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Many closed-end funds are leveraged by the use of preferred stock, so that dividends paid will qualify under Subchapter M of the Internal Revenue Code for pass-through of the special tax status of the income earned on the fund’s investments. Typically, the stock carries a short-term variable rate set through frequent (7-day or 28-day) "Dutch auction" remarketings by a broker/dealer, and is not puttable by the holders to the fund. However, under the terms of the underlying stock issuance, the fund is required to redeem part or all of the stock to the extent the fund fails to maintain compliance with either SEC leverage requirements or more stringent tests required to maintain ratings assigned by independent rating agencies. Such stock is contingently redeemable and is not a "liability" under ASC 480-10. Refer to FG, PwC's accounting and financial reporting guide, Financing transactions for guidance on implementing ASC 480-10. Additionally, refer to FSP, PwC’s accounting and financial reporting guide, Financial statement presentation for presentation and disclosures that would be expected in financial statements of entities that have instruments that are within the scope of ASC 480-10.
Subsequent to the issuance of ASC 480-10-S99 by the SEC staff, the SEC Division of Investment Management issued an interpretive release stating that its provisions, as well as those of Accounting Series Release (ASR) 268, applied to preferred stock redeemable under the conditions described in the preceding paragraph. S-X 5-02.28 requires securities with redemption features that are not solely within the control of the issuer to be classified outside of permanent equity (an example includes the maintenance of asset coverage requirements associated with rating agency requirements for preferred stock). Accordingly, the SEC staff expects that such preferred stock will be classified in a "mezzanine" caption, outside of common shareholders’ equity, and not included in the "net assets" caption appearing on fund balance sheets. Similarly, the SEC expects dividends paid on preferred stock to be presented in the statement of operations, immediately following either the "net investment income" or "net increase/decrease in net assets from operations" captions. (Because it is possible that some preferred stock dividends could be paid from capital gains to avoid "disproportionate distributions" under the Internal Revenue Code, we prefer to present the dividends after "net increase/decrease in net assets from operations.") Similar presentation is expected in the statement of changes in net assets. ASC 480-10-S99 is used by most issuers of preferred shares to govern the treatment of preferred stock dividends as more like debt than equity; accordingly, most entities accrue the preferred share dividends ratably through the period. Since these are mezzanine securities, expense and net investment income ratios should be computed exclusive of net assets attributable to preferred stock; however, to the extent the mezzanine security does not constitute a ASC 480-10 liability, dividends paid on the preferred should not be considered an expense. Often, investment companies supplementally disclose expense ratios using average net assets including the liquidation preference of preferred shares (particularly because key expenses, such as management fees, are based on net assets applicable to both preferred and common shares), and net investment income ratios after dividend payments to preferred shareholders.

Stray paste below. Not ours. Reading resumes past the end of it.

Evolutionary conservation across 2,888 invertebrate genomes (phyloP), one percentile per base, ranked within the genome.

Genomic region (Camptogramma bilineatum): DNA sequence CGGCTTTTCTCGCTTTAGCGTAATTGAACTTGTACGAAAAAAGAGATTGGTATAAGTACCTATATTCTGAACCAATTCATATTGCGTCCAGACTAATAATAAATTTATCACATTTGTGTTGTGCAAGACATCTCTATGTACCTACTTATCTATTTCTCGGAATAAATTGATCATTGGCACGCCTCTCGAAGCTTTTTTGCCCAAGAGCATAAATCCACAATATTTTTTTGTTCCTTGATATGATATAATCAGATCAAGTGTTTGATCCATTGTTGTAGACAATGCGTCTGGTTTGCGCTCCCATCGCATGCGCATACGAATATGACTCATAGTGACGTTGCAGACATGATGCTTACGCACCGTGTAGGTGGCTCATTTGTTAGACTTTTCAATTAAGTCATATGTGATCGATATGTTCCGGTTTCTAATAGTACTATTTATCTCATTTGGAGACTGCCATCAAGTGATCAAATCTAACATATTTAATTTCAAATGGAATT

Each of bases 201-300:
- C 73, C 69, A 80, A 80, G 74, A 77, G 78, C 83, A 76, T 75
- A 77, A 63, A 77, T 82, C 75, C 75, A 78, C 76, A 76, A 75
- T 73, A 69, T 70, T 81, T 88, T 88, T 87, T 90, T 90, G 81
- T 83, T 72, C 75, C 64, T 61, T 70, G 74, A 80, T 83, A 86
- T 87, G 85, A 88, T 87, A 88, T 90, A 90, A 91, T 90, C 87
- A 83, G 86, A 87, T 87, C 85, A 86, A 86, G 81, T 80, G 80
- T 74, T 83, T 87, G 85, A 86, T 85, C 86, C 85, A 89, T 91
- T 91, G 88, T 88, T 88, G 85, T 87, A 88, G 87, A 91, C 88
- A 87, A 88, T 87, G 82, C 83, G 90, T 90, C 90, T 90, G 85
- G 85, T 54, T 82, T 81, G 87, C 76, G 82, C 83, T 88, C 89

ASR 268 requires that preferred stock carried in a "mezzanine" be presented on the balance sheet at the proceeds raised at the time of offering less related offering costs, with an increase to the full redemption amount being charged to expense at the time the issuer enters into a redemption transaction. However, because investors in closed-end funds often consider net asset value per common share a key statistical measure, applying this accounting to closed-end funds arguably would result in an overstatement of residual equity available to common shareholders. Further, virtually all funds explicitly state in their offering prospectuses both for offerings of common and preferred stock that the cost of any issuance of preferred stock will be borne by the common shareholders (in effect as a "trade-off" for the additional "spread" they will capture from leverage). Accordingly, closed-end investment companies typically charge preferred stock offering costs against common shareholders’ paid-in capital immediately upon completion of the offering. The SEC staff, in their interpretive release, stated that they will not challenge this industry practice so long as a clear statement about how the cost burden falls is made in the offering documents.

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